1911 Encyclopædia Britannica/Fonseca, Manoel Deodoro da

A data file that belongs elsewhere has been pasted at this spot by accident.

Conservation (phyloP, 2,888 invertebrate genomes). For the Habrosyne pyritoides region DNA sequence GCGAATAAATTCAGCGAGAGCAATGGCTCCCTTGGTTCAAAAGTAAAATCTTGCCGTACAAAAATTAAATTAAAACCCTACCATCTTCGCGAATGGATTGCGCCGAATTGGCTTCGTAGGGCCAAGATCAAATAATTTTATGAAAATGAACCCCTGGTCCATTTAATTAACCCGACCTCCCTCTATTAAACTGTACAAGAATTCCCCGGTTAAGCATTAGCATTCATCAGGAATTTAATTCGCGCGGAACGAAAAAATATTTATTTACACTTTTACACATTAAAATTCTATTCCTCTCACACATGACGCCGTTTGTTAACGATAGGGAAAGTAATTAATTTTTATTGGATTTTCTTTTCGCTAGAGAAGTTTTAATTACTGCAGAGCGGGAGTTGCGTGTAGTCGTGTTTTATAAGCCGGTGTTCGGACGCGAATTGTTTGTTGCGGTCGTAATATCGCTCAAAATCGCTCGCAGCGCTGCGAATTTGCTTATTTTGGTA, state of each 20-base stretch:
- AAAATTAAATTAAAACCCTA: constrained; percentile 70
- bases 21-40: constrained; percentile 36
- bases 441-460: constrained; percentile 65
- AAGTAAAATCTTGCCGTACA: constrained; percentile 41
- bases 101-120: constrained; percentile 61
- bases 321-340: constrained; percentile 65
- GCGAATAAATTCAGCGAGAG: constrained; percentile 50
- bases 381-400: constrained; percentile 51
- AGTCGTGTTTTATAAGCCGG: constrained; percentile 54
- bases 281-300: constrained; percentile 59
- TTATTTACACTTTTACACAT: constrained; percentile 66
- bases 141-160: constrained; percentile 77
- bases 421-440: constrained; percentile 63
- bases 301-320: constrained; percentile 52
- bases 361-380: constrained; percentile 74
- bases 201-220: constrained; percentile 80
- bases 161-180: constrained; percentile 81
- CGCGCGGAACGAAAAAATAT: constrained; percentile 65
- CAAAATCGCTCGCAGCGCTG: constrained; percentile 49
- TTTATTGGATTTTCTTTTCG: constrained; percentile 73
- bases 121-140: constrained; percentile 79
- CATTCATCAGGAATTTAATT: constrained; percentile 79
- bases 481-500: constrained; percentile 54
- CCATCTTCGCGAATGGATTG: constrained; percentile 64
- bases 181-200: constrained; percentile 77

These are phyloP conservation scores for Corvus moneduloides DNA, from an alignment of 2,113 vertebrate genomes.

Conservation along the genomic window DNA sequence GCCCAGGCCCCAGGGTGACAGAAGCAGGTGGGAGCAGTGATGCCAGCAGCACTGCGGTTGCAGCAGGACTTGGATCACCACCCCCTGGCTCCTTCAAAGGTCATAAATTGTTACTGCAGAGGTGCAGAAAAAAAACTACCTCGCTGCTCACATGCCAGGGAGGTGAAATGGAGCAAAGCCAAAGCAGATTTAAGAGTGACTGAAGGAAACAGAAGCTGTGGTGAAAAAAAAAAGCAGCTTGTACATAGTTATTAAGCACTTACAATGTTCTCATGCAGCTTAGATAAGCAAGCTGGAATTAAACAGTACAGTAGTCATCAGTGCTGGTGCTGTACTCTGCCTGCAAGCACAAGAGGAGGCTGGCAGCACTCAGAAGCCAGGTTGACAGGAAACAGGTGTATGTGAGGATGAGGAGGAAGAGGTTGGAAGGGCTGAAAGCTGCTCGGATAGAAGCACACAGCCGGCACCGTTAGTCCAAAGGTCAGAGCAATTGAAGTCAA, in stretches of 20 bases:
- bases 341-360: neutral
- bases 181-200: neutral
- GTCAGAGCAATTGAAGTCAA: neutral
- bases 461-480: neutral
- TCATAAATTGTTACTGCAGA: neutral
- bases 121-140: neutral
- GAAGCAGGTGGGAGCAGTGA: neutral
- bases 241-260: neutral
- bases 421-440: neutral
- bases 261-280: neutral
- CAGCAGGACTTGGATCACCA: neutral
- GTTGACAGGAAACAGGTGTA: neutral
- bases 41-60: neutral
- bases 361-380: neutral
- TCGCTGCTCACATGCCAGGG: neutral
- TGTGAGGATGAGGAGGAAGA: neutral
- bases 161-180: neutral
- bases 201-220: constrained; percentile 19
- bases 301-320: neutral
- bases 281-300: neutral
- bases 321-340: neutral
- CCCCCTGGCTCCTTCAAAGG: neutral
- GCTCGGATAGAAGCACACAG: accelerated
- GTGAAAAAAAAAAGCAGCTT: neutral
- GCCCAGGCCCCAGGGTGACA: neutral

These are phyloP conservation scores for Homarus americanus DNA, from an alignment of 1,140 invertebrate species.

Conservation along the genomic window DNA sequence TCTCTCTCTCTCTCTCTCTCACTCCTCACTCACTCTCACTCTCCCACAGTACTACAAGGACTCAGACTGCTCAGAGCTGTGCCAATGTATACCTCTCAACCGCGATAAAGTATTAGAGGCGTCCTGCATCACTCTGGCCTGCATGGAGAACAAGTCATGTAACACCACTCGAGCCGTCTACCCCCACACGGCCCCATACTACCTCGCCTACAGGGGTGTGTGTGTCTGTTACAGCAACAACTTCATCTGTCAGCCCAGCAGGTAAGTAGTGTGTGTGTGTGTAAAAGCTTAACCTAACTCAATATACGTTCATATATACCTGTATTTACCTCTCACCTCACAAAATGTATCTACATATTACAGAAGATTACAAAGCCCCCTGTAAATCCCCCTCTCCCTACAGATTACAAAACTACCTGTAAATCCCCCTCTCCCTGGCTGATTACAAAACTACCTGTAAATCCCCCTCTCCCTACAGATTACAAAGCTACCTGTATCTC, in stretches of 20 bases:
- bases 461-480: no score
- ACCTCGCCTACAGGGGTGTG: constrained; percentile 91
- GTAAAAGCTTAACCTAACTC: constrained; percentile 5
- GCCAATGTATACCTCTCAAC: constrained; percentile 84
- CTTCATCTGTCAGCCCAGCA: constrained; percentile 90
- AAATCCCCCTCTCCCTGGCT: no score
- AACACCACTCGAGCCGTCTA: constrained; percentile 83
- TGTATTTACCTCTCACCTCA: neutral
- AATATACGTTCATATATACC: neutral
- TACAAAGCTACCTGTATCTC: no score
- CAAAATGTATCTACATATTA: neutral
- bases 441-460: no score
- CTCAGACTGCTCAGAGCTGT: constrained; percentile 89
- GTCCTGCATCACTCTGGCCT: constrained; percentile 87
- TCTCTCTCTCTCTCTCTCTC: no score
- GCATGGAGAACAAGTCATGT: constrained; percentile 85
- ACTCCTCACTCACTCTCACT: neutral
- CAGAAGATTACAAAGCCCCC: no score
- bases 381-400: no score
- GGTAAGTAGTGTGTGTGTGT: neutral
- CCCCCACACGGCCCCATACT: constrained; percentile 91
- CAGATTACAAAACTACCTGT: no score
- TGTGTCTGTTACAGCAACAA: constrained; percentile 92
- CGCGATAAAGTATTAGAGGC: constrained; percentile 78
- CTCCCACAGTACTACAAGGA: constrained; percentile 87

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FONSECA, MANOEL DEODORO DA (1827–1892), first president of the united states of Brazil, was born at Alagoas on the 5th of August 1827, being the third son of Lieut.-Colonel Manoel Mendes da Fonseca (d. 1859). He was educated at the military school of Rio de Janeiro, and had attained the rank of captain in the Brazilian army when war broke out in 1864 against Montevideo, and afterwards against Solano Lopez, dictator of Paraguay. His courage gained him distinction, and before the close of the war in 1870 he reached the rank of colonel, and some years later that of general of division. After holding several military commands, he was appointed in 1886 governor of the province of Rio Grande do Sul. In this position he threw himself heartily into politics, espoused the republican opinions then becoming prevalent, and sheltered their exponents with his authority. After a fruitless remonstrance, the government at the close of the year removed him from his post, and recalled him to the capital as director of the service of army material. Finding that even in that post he still continued to encourage insubordination, the minister of war, Alfredo Chaves, dismissed him from office. On 14th of May 1887, in conjunction with the viscount de Pelotas, Fonseca issued a manifesto in defence of the military officers’ political rights. From that time his influence was supreme in the army. In December 1888, when the Conservative Correa d’Oliveira became prime minister, Fonseca was appointed to command an army corps on the frontier of Matto Grosso. In June 1889 the ministry was overthrown, and on a dissolution an overwhelming Liberal majority was returned to the chamber of deputies. Fonseca returned to the capital in September. Divisions of opinion soon arose within the Liberal party on the question of provincial autonomy. The more extreme desired the inauguration of a complete federal system. Amongst the most vehement was Ruy Barbosa, the journalist and orator, and after some difficulty he persuaded Fonseca to head an armed movement against the government. The insurrection broke out on the 15th of November 1889. The government commander, Almeida Barreto, hastened to place himself under Fonseca’s orders, and the soldiers and sailors made common cause with the insurgents. The affair was almost bloodless, the minister of marine, baron de Ladario, being the only person wounded. Fonseca had only intended to overturn the ministry, but he yielded to the insistency of the republican, leaders and proclaimed a republic. A provisional government was constituted by the army and navy in the name of the nation, with Fonseca at its head. The council was abolished, and both the senate and the chamber of deputies were dissolved. The emperor was requested to leave the territory of Brazil within twenty-four hours, and on the 17th of November was embarked on a cruiser for Lisbon. On the 20th of December a decree of banishment was pronounced against the imperial family. So universal was the republican sentiment that there was no attempt at armed resistance. The provisional government exercised dictatorial powers for a year, and on the 25th of February 1891 Fonseca was elected president of the republic. He was, however, no politician, and possessed indeed little ability beyond the art of acquiring popularity. His tenure of office was short. In May he became involved in an altercation with congress, and in November pronounced its dissolution, a measure beyond his constitutional power. After a few days of arbitrary rule insurrection broke out in Rio Grande do Sul, and before the close of November Fonseca, finding himself forsaken, resigned his office. From that time he lived in retirement. He died at Rio de Janeiro on the 23rd of August 1892.